On Thursday 9 June 2011, the Bodleian participated in international #AskArchivists Day. #AskArchivists allowed participants from all over the world to ask our archivists and curators questions about their role and our collections; the Bodleian was one of over 100 participating institutions from North and South America, Europe, Africa and Australia.
Eleven of our archivists participated, and we answered questions on topics as varied as using our collections, preserving digital material, tips for aspiring archivists and favourite items from our archives. To view the questions and the response we gave, please visit our Twitter account (@bodleianlibs) or visit our #AskArchivists Q&A page. You can also search Twitter for the hashtag #AskArchivists to see the full range of information generated by the day's events.
Archives and the Bodleian
The Bodleian holds some of the world’s most important archives and manuscript collections, with items ranging from 3rd-century B.C. papyri to the papers of five British prime ministers to ‘born digital’ political posters. Strengths include medieval manuscripts, 17th-century literary and historical collections, antiquarian and topographical manuscripts, modern literary and political papers, Asian and North African manuscripts and ephemera.
The Bodleian’s archives contain original material that drives research in the University and elsewhere. The archives are constantly expanding – for example, recently acquired material includes the papers of Alan Bennett and John le Carré – and the Libraries work to make them available to our readers by cataloguing, digitising and preserving them. This means not only working with the latest preservation and imaging methods, but also finding new ways to present material online, making text and images searchable as never before - for instance, by presenting manuscript collections as part of online exhibitions, as in the recent Shelley's Ghost exhibition, or undertaking research to understand and implement electronic archives, as the futureArch project does.
If you're interested in finding out more about our archives, please visit the Libraries' Special Collections pages.
We have compiled our Twitter answers to #AskArchivists Day questions here; you can find further #AskArchivists Day questions and responses by searching Twitter for the hashtag#AskArchivists.
Q: We're a music archive and we're curious: Which of all archives participating in #AskArchivists Day have music in their collections?
A: We do, although our music curator is unavailable today. See our music pages for a bit of basic info.
Q: To all #archives - What are your main reasons for #digitisation? #Genealogy? Preservation?
A: Lots - preservation and expanding access 2 big ones. See our digital collections pages for some examples.
Q: What's your favourite item in your archive?
A: The OU archivist says his favourite item is 1636 Uni statutes issued by Archbishop Laud.
Q: What's the most underused UK resource for research into everyday life in the Middle Ages?
A: Local land documents in county archives, for brave readers with high boredom thresholds?
Q: What's the biggest influence that your archive has had on public life?
A: We work hard to acquire, preserve & share archives of international value - from political to personal!
A: Our Conservative Party Archive helps promote democracy & encourage political accountability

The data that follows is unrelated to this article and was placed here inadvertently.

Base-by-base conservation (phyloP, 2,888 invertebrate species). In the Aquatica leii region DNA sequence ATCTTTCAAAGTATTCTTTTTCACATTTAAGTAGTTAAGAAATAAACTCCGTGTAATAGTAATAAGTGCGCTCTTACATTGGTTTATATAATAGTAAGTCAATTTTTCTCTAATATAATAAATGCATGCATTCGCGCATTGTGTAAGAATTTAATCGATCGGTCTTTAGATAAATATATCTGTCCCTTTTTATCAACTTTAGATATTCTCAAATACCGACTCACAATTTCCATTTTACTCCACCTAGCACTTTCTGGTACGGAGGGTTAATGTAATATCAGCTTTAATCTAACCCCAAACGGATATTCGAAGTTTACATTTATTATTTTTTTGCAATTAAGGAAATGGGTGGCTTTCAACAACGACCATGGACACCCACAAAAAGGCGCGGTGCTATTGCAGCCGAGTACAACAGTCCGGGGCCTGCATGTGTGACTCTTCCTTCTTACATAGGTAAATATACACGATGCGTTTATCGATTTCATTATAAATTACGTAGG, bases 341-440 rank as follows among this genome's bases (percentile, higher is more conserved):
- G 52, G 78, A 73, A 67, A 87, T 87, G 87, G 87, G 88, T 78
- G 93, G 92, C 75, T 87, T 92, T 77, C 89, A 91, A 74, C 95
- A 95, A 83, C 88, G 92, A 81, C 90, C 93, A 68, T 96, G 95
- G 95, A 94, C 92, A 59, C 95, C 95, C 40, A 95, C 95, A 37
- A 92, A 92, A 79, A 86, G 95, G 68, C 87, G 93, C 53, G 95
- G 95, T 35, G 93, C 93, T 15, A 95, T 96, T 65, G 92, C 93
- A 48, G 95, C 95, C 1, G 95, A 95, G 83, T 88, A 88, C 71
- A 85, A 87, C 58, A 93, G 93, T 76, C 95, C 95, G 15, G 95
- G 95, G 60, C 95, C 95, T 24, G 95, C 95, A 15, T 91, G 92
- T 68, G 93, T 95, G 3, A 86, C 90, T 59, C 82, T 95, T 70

Q: Is there a book or blog to explain how to use archives? E.g. when I don't know what box to order bec. I only know the topic.
Q: It's #AskArchivists day (involving our very own @bodleianlibs) - any tips from those in the field for aspiring archivists?
A: Get experience! Volunteering is great and helps you know if it's a career for you
A: From a modern papers archivist: Do research on job/institution. Be enthusiastic & positive!
A: From our CPA archivist: Read NRA email list for topical issues & to show awareness
Q: Are you doing any digitalisation of old books/diaries? If so, how extensive and how will it be accessible?
Q: What do you find is your biggest challenge as a modern-day archivist?
A: We have many, but one is what to do with digital formats (& analog!) Projects like @beamtweet are exploring!
Q: Entice me... I'm looking into privies of London, c10th-c15th (not literally looking into, of course). What might you have?
A: That's tough! Working on it - will update. For now, The Royal Palaces of Tudor Englandhas info on high status royal privies
Alas no privy but prison, still enticing we hope: an image of The Clink, 1580, by Stephan Batman
Q: Is the Gehenna Press archive catalogued? We have some lovely Leonard Baskin/Ted Hughes items here at Exeter
A: We're working on Gehenna material, hoping to finish later this year. We do have a fewimages of the archive's arrival
Q: Digital storage media suggestions for easier future migration?
A: Tough question. If you're sensible w storage and refresh often, files generally OK but ... Format is a bigger issue. Have a look at 'Sustainability of Digital Formats' from@librarycongress for some info.
Q: What are the Bod's plans for digitizing its catalogues of Western manuscripts?
A: We add new collection catalogues regularly (see Special Collections pages); others are goals but depend on time/funding
Q: Given space and logistics, I suppose you can't take on every archive you get offered. How do you decide which to preserve?
A: We have priorities/collection policy, but hard to say no to something good - often depends on how it fits with what we already have
Q: What is the best part of being an archivist?
A: Uncovering little bits of history no one knew (or remembered) existed!